Evidence in COVID-19 continues to evolve at a rapid pace. While the promise of certain therapeutic options has not materialised, other medicines have emerged from clinical trials with proven clinical efficacy.
While early observational data were promising, tocilizumab failed to improve clinical status and reduce mortality in the COVACTA trial4 or prevent intubation in the BACC Bay trial.5 Dexamethasone, in contrast, has demonstrated some clinical and mortality benefit in advanced disease in the RECOVERY trial.3 As Ajay Shukla points out, the adverse effects of corticosteroids are broad and potentially long-term and should be closely monitored.6,7 Despite dexamethasone, mortality rates remain high. Successful strategies potentially hinge on strategic selection of the mode and timing of immunomodulation in appropriate clinical settings. Refining this treatment paradigm may only be achieved through rigorous clinical trial evaluation.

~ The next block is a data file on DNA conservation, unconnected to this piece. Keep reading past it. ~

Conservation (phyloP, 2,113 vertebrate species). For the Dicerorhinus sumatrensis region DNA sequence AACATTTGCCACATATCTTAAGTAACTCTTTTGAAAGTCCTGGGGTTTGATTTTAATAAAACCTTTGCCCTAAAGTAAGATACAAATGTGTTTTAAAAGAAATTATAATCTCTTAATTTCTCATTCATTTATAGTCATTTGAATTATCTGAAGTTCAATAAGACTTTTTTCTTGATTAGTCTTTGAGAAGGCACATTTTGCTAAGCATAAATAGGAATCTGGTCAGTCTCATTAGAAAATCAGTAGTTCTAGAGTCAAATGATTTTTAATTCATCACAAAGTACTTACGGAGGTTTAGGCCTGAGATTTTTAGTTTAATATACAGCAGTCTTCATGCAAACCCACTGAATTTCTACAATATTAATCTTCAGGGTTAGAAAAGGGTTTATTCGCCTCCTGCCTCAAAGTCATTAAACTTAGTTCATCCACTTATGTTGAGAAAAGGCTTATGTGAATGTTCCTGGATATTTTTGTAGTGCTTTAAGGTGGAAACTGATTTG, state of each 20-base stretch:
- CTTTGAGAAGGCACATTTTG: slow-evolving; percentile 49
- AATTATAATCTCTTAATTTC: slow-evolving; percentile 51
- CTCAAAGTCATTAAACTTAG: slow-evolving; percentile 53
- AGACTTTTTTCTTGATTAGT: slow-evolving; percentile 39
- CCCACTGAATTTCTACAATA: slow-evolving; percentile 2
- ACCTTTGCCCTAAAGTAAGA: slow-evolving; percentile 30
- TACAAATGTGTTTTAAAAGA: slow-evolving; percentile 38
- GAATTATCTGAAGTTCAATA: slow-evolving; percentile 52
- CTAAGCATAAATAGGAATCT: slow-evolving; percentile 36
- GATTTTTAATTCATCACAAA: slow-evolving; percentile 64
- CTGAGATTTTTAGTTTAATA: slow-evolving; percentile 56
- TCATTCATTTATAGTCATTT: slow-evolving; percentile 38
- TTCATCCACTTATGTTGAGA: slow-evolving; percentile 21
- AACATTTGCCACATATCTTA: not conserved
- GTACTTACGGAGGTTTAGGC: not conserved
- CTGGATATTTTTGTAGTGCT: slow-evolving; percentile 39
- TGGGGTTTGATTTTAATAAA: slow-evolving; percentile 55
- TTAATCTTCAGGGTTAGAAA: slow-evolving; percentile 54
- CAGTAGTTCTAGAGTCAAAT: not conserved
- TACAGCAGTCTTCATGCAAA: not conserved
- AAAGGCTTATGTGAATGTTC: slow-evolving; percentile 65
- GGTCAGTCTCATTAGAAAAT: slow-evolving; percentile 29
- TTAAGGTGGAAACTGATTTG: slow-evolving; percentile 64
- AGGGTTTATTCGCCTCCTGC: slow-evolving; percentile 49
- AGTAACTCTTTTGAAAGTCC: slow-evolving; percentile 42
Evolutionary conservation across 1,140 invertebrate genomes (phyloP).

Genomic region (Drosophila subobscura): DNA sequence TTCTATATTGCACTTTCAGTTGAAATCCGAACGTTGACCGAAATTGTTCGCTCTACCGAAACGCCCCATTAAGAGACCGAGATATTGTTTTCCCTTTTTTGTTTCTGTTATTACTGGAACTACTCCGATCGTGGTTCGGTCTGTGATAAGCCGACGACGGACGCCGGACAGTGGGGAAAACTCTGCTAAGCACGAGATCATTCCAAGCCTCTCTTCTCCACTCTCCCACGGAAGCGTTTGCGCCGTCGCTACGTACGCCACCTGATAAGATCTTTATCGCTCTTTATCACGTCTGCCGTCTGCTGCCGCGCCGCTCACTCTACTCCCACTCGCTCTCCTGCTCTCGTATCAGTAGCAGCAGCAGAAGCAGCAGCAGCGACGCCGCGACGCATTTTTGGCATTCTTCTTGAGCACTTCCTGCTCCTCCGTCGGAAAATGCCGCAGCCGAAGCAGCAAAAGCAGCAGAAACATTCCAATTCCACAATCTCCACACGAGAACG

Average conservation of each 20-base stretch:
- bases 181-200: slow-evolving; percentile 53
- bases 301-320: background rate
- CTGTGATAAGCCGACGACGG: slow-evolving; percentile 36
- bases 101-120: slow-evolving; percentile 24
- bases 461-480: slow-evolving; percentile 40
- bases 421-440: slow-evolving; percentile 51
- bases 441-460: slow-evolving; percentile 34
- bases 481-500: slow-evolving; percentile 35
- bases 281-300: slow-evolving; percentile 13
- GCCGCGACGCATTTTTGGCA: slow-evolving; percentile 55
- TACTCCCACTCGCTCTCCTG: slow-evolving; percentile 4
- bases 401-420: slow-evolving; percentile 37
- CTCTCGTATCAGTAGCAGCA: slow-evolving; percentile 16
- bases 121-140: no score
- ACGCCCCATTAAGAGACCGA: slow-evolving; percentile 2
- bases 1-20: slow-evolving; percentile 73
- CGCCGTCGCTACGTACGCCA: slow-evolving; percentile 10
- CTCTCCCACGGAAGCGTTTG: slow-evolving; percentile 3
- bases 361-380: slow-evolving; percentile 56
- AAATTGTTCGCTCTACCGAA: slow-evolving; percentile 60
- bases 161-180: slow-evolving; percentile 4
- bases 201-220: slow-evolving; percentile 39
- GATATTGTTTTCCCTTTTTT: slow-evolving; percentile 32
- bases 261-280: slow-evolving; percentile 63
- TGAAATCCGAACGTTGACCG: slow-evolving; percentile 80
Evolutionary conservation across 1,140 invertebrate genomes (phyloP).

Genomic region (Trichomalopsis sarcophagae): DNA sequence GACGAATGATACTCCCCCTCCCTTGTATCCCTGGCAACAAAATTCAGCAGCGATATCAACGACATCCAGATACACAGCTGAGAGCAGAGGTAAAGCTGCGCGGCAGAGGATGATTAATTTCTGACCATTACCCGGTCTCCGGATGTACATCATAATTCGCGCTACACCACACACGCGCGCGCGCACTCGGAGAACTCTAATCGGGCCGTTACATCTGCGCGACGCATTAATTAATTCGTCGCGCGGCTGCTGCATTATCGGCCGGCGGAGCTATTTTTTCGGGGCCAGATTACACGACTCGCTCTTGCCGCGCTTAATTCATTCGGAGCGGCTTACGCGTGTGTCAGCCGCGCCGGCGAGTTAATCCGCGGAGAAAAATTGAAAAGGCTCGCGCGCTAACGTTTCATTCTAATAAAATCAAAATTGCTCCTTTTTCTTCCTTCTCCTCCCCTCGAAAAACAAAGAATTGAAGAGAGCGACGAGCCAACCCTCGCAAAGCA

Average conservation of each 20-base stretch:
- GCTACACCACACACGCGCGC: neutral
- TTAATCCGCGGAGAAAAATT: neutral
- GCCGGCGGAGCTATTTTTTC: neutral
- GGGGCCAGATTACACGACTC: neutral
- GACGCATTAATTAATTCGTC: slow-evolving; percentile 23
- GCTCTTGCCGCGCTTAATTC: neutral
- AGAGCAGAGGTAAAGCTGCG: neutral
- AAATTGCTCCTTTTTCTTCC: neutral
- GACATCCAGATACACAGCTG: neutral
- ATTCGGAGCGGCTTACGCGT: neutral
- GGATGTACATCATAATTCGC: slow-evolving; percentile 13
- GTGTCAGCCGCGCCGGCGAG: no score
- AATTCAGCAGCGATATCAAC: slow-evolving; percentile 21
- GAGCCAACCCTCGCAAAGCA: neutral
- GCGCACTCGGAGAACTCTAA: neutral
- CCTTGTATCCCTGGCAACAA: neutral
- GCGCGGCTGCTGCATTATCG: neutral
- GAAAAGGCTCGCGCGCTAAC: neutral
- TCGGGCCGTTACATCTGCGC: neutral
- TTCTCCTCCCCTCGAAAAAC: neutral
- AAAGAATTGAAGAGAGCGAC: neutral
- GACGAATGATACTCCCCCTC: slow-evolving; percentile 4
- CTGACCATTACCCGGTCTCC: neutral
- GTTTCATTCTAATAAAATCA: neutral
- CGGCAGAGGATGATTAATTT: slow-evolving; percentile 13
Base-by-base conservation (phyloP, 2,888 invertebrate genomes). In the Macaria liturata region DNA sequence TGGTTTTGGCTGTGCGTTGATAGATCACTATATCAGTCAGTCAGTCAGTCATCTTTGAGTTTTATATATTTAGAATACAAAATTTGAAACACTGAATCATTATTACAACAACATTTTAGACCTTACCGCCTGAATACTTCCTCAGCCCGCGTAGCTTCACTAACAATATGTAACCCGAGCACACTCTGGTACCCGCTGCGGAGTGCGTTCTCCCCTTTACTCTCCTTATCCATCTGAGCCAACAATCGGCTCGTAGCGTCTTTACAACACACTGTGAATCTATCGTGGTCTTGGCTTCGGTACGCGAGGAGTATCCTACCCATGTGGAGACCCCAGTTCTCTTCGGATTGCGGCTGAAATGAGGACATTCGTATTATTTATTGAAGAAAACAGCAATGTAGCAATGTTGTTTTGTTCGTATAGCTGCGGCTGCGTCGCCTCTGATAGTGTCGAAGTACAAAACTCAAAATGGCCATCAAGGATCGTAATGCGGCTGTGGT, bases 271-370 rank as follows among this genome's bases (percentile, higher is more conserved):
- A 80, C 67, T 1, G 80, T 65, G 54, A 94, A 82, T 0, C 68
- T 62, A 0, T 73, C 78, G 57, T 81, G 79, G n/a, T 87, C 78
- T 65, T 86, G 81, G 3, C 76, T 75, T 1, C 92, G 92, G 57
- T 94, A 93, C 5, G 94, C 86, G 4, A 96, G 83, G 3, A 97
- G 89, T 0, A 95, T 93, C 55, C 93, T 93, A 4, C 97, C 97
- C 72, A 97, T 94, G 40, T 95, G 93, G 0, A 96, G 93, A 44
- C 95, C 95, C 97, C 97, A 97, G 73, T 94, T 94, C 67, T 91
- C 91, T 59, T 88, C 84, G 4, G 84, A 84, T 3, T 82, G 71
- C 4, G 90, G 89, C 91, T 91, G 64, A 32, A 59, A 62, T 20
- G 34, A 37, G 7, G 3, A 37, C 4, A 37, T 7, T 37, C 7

Trials evaluating the efficacy and safety of multiple immunosuppressive therapies, including tumour necrosis factor inhibitors8 and tyrosine kinase inhibitors,9 continue as we still grapple with this evolving global health crisis. Resources such as the Australian National COVID-19 Clinical Evidence Taskforce’s Living Guidelines10 provide a useful reference point, with important clinical information and summation of emerging evidence for healthcare workers.
While evidence evolves, therapies will either be discounted as unsafe or ineffective or be validated and approved as standard of care. As therapeutic validation occurs, it is important to remember that prescribing outside of clinical trials remains off label and should be conducted in an ethical and considered manner.11